Originally trains in the West did not offer meal service, leaving the passengers to fend for themselves at mealtimes. This situation gave rise to exploitation, and passengers were soon victimized by poor food and high prices if they could find anything.
Fred Harvey decided there was a better way, and established a series of restaurants on the Santa Fe lines. Trains would stop, allowing passengers to get a good meal for a reasonable price in clean surroundings.
The Fred Harvey Company would recruit women via newspaper ads from towns and cities across the United States. The women had to be of good moral character, have at least an eighth grade education, display good manner and be neat and articulate to work in his restaurants. In return for employment, the Harvey Girls would agree to a six month contract, agree not to marry and abide by all company rules during the term of employment. If hired, they were given a rail pass to get to their Company chosen destination.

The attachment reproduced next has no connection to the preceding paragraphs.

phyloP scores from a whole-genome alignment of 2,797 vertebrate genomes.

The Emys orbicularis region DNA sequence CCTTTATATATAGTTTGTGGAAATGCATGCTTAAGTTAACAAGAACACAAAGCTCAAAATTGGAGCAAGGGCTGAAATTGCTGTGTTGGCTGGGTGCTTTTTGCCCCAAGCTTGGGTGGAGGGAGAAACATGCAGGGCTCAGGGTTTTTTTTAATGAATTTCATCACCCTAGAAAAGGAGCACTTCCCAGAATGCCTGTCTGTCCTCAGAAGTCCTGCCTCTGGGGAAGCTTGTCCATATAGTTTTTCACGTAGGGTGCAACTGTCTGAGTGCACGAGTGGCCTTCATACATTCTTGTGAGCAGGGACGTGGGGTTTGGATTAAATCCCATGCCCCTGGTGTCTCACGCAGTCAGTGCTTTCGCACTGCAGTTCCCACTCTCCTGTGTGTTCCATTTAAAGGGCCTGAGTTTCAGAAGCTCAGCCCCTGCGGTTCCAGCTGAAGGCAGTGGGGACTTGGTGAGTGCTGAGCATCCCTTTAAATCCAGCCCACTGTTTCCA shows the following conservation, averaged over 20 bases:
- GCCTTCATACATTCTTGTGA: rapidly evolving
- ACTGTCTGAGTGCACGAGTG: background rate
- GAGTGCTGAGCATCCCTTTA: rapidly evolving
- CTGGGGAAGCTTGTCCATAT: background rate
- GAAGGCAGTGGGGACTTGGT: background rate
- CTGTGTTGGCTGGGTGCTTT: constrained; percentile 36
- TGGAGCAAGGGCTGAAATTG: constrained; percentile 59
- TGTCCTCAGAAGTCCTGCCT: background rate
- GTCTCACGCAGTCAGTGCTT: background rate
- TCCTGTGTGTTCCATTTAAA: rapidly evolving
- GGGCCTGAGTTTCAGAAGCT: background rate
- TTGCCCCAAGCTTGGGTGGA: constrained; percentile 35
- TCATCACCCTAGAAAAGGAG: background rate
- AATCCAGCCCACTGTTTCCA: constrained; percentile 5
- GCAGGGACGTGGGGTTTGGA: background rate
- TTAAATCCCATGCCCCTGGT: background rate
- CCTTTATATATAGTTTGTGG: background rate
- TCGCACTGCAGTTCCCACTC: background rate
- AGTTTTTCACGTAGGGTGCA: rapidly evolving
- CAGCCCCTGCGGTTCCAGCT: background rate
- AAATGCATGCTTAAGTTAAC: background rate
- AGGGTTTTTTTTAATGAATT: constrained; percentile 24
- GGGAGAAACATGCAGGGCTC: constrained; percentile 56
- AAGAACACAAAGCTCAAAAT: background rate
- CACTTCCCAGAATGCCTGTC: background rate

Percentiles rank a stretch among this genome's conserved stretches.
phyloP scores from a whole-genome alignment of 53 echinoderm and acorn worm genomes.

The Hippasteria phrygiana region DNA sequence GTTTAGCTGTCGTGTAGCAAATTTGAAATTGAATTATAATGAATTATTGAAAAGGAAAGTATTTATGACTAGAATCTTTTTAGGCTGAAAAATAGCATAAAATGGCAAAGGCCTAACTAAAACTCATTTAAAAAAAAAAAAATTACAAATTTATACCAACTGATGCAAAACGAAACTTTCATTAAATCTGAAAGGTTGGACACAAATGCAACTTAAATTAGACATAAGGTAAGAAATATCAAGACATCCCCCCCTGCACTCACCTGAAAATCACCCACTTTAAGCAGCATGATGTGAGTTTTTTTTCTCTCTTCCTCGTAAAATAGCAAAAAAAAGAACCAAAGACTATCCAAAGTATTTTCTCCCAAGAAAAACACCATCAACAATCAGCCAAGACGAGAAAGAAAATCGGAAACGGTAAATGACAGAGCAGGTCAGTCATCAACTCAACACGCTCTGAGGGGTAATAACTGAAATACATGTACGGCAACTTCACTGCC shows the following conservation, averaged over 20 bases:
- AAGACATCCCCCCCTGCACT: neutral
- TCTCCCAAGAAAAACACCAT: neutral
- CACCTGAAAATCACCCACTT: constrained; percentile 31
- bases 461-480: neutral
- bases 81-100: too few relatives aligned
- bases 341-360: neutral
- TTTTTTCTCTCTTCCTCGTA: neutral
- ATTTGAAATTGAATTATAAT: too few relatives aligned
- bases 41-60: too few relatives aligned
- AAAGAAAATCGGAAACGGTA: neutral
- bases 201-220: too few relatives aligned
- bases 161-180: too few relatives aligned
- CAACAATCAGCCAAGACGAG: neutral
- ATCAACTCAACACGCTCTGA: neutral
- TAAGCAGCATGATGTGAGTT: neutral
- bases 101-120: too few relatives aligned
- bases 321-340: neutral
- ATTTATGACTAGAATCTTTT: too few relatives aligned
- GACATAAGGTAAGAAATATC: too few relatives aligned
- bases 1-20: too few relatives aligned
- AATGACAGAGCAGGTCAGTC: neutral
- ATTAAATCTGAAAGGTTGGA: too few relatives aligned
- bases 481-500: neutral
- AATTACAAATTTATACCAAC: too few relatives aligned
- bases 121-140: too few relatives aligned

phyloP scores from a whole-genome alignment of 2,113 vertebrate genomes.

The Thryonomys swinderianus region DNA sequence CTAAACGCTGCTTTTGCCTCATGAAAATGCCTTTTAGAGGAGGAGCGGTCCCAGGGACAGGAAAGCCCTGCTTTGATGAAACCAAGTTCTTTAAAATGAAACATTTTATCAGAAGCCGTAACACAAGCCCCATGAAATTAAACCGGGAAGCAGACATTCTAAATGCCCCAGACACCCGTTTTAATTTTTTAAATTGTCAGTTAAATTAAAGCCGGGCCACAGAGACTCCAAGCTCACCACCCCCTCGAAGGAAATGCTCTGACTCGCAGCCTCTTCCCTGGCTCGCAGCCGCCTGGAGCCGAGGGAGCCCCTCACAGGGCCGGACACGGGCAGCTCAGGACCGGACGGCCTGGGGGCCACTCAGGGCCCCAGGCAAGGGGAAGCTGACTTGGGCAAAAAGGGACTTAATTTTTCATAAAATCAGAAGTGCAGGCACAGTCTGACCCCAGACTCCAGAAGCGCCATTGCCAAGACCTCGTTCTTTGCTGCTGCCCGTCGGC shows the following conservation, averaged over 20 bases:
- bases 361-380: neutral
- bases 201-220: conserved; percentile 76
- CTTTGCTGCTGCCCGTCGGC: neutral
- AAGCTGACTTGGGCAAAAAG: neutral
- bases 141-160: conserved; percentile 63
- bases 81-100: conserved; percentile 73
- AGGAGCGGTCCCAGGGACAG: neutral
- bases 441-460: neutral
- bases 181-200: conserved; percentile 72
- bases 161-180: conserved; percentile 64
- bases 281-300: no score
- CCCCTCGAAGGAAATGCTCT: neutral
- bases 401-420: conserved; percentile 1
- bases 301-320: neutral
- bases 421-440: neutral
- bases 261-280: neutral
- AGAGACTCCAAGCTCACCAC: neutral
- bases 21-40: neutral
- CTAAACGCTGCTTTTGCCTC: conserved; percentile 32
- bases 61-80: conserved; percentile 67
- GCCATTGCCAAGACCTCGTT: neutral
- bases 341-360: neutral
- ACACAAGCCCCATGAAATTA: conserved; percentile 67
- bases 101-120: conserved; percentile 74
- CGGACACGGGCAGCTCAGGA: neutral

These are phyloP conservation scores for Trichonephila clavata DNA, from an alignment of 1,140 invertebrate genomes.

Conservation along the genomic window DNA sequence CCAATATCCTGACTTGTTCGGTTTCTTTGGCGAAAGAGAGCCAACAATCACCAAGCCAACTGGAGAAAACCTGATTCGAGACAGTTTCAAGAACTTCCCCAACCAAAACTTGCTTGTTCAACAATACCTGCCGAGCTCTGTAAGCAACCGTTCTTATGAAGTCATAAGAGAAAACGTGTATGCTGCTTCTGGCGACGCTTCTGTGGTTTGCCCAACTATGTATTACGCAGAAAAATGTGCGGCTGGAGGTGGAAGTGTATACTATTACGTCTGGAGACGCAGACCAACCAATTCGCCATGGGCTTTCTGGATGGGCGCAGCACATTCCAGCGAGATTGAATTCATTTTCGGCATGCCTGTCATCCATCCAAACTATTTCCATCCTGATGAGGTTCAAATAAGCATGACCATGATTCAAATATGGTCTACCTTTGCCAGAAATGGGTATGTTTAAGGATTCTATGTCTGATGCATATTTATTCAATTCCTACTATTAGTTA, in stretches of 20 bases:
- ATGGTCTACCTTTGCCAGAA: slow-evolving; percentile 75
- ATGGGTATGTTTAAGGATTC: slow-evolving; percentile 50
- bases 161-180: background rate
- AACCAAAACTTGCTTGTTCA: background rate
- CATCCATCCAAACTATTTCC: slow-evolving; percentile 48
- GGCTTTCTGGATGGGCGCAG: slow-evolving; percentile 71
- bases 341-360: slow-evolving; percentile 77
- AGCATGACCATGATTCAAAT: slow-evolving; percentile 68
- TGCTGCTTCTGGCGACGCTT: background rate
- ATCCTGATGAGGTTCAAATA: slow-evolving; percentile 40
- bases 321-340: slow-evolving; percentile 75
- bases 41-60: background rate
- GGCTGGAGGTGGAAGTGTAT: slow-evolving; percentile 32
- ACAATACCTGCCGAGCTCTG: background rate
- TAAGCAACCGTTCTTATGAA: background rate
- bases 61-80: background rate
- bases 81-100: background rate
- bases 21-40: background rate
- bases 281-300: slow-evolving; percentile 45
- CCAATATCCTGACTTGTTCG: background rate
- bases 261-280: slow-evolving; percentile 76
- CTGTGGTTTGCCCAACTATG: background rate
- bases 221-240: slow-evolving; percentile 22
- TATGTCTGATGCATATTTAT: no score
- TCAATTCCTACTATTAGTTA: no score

Harvey Girls were the women who brought respectability to the work of waitressing. They left the protection and poverty of home for the opportunity to travel and earn their own way in life while experiencing a bit of adventure.
The Harvey Girl Historical Society at OERM remembers these early women of railroading. If you are interested in the Harvey Girl Historical Society or are a former Harvey Girl, please call the museum at (951) 943-3020.